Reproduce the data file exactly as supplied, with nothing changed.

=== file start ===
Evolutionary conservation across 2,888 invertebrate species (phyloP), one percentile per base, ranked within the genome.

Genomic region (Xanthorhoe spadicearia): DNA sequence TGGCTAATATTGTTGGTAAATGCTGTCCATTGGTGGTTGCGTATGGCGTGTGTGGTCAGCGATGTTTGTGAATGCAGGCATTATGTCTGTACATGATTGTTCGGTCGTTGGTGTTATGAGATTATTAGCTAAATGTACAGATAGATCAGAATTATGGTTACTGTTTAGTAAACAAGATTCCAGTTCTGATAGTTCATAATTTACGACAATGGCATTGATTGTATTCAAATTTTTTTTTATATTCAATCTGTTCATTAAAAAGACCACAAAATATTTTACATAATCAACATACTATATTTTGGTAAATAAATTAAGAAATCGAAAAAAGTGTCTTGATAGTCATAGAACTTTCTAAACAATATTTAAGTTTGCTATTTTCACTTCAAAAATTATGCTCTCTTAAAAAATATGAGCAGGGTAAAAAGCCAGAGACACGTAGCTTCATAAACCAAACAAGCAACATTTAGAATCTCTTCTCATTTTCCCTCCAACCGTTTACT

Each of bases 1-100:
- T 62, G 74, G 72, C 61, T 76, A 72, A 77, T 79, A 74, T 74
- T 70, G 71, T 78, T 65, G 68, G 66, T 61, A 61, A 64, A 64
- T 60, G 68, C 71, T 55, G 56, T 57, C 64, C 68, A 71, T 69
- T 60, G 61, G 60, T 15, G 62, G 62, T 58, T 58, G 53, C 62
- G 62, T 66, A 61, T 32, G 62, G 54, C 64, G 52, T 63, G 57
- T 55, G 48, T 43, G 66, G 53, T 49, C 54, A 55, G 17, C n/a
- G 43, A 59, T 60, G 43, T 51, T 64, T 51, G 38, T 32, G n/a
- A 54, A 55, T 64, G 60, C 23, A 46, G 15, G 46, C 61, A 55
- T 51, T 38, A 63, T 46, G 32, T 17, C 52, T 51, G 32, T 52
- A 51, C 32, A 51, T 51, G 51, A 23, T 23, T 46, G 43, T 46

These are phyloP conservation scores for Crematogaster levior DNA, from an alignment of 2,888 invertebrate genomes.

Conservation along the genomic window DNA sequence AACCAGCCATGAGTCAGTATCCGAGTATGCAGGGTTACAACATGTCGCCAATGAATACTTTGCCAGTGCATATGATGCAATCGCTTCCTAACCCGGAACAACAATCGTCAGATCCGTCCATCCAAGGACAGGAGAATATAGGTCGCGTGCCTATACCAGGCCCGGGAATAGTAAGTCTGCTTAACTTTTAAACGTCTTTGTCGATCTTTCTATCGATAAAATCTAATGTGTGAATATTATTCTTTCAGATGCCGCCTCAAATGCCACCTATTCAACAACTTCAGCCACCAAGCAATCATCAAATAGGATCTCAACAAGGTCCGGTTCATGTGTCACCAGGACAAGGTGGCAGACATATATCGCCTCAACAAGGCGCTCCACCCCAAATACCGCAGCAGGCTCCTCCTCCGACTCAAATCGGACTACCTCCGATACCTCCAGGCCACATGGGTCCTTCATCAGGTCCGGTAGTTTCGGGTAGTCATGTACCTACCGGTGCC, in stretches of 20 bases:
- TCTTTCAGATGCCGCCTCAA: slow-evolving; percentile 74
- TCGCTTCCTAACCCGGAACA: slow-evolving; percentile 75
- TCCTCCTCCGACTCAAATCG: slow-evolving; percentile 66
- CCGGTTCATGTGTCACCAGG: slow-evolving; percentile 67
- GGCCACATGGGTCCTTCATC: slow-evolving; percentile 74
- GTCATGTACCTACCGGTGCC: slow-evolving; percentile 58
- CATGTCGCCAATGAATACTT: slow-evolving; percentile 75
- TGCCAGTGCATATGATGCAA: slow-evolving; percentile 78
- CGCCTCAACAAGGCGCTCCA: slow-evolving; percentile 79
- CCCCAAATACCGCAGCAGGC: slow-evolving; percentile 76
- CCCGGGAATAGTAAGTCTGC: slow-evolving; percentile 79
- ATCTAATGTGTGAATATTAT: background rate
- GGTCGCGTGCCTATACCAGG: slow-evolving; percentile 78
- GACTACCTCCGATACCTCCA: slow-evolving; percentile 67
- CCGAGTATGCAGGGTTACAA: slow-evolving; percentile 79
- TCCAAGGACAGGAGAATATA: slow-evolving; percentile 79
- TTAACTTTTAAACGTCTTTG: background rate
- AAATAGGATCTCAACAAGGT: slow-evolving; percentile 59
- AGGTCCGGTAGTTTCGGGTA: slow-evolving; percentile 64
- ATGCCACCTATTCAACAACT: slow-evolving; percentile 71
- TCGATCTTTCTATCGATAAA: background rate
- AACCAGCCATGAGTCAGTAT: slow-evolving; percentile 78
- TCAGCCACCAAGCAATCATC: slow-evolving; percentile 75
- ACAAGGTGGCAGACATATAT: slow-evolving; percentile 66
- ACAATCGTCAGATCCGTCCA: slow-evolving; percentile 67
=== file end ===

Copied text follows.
Evolutionary conservation across 2,888 invertebrate species (phyloP), one percentile per base, ranked within the genome.

Genomic region (Xanthorhoe spadicearia): DNA sequence TGGCTAATATTGTTGGTAAATGCTGTCCATTGGTGGTTGCGTATGGCGTGTGTGGTCAGCGATGTTTGTGAATGCAGGCATTATGTCTGTACATGATTGTTCGGTCGTTGGTGTTATGAGATTATTAGCTAAATGTACAGATAGATCAGAATTATGGTTACTGTTTAGTAAACAAGATTCCAGTTCTGATAGTTCATAATTTACGACAATGGCATTGATTGTATTCAAATTTTTTTTTATATTCAATCTGTTCATTAAAAAGACCACAAAATATTTTACATAATCAACATACTATATTTTGGTAAATAAATTAAGAAATCGAAAAAAGTGTCTTGATAGTCATAGAACTTTCTAAACAATATTTAAGTTTGCTATTTTCACTTCAAAAATTATGCTCTCTTAAAAAATATGAGCAGGGTAAAAAGCCAGAGACACGTAGCTTCATAAACCAAACAAGCAACATTTAGAATCTCTTCTCATTTTCCCTCCAACCGTTTACT

Each of bases 1-100:
- T 62, G 74, G 72, C 61, T 76, A 72, A 77, T 79, A 74, T 74
- T 70, G 71, T 78, T 65, G 68, G 66, T 61, A 61, A 64, A 64
- T 60, G 68, C 71, T 55, G 56, T 57, C 64, C 68, A 71, T 69
- T 60, G 61, G 60, T 15, G 62, G 62, T 58, T 58, G 53, C 62
- G 62, T 66, A 61, T 32, G 62, G 54, C 64, G 52, T 63, G 57
- T 55, G 48, T 43, G 66, G 53, T 49, C 54, A 55, G 17, C n/a
- G 43, A 59, T 60, G 43, T 51, T 64, T 51, G 38, T 32, G n/a
- A 54, A 55, T 64, G 60, C 23, A 46, G 15, G 46, C 61, A 55
- T 51, T 38, A 63, T 46, G 32, T 17, C 52, T 51, G 32, T 52
- A 51, C 32, A 51, T 51, G 51, A 23, T 23, T 46, G 43, T 46

These are phyloP conservation scores for Crematogaster levior DNA, from an alignment of 2,888 invertebrate genomes.

Conservation along the genomic window DNA sequence AACCAGCCATGAGTCAGTATCCGAGTATGCAGGGTTACAACATGTCGCCAATGAATACTTTGCCAGTGCATATGATGCAATCGCTTCCTAACCCGGAACAACAATCGTCAGATCCGTCCATCCAAGGACAGGAGAATATAGGTCGCGTGCCTATACCAGGCCCGGGAATAGTAAGTCTGCTTAACTTTTAAACGTCTTTGTCGATCTTTCTATCGATAAAATCTAATGTGTGAATATTATTCTTTCAGATGCCGCCTCAAATGCCACCTATTCAACAACTTCAGCCACCAAGCAATCATCAAATAGGATCTCAACAAGGTCCGGTTCATGTGTCACCAGGACAAGGTGGCAGACATATATCGCCTCAACAAGGCGCTCCACCCCAAATACCGCAGCAGGCTCCTCCTCCGACTCAAATCGGACTACCTCCGATACCTCCAGGCCACATGGGTCCTTCATCAGGTCCGGTAGTTTCGGGTAGTCATGTACCTACCGGTGCC, in stretches of 20 bases:
- TCTTTCAGATGCCGCCTCAA: slow-evolving; percentile 74
- TCGCTTCCTAACCCGGAACA: slow-evolving; percentile 75
- TCCTCCTCCGACTCAAATCG: slow-evolving; percentile 66
- CCGGTTCATGTGTCACCAGG: slow-evolving; percentile 67
- GGCCACATGGGTCCTTCATC: slow-evolving; percentile 74
- GTCATGTACCTACCGGTGCC: slow-evolving; percentile 58
- CATGTCGCCAATGAATACTT: slow-evolving; percentile 75
- TGCCAGTGCATATGATGCAA: slow-evolving; percentile 78
- CGCCTCAACAAGGCGCTCCA: slow-evolving; percentile 79
- CCCCAAATACCGCAGCAGGC: slow-evolving; percentile 76
- CCCGGGAATAGTAAGTCTGC: slow-evolving; percentile 79
- ATCTAATGTGTGAATATTAT: background rate
- GGTCGCGTGCCTATACCAGG: slow-evolving; percentile 78
- GACTACCTCCGATACCTCCA: slow-evolving; percentile 67
- CCGAGTATGCAGGGTTACAA: slow-evolving; percentile 79
- TCCAAGGACAGGAGAATATA: slow-evolving; percentile 79
- TTAACTTTTAAACGTCTTTG: background rate
- AAATAGGATCTCAACAAGGT: slow-evolving; percentile 59
- AGGTCCGGTAGTTTCGGGTA: slow-evolving; percentile 64
- ATGCCACCTATTCAACAACT: slow-evolving; percentile 71
- TCGATCTTTCTATCGATAAA: background rate
- AACCAGCCATGAGTCAGTAT: slow-evolving; percentile 78
- TCAGCCACCAAGCAATCATC: slow-evolving; percentile 75
- ACAAGGTGGCAGACATATAT: slow-evolving; percentile 66
- ACAATCGTCAGATCCGTCCA: slow-evolving; percentile 67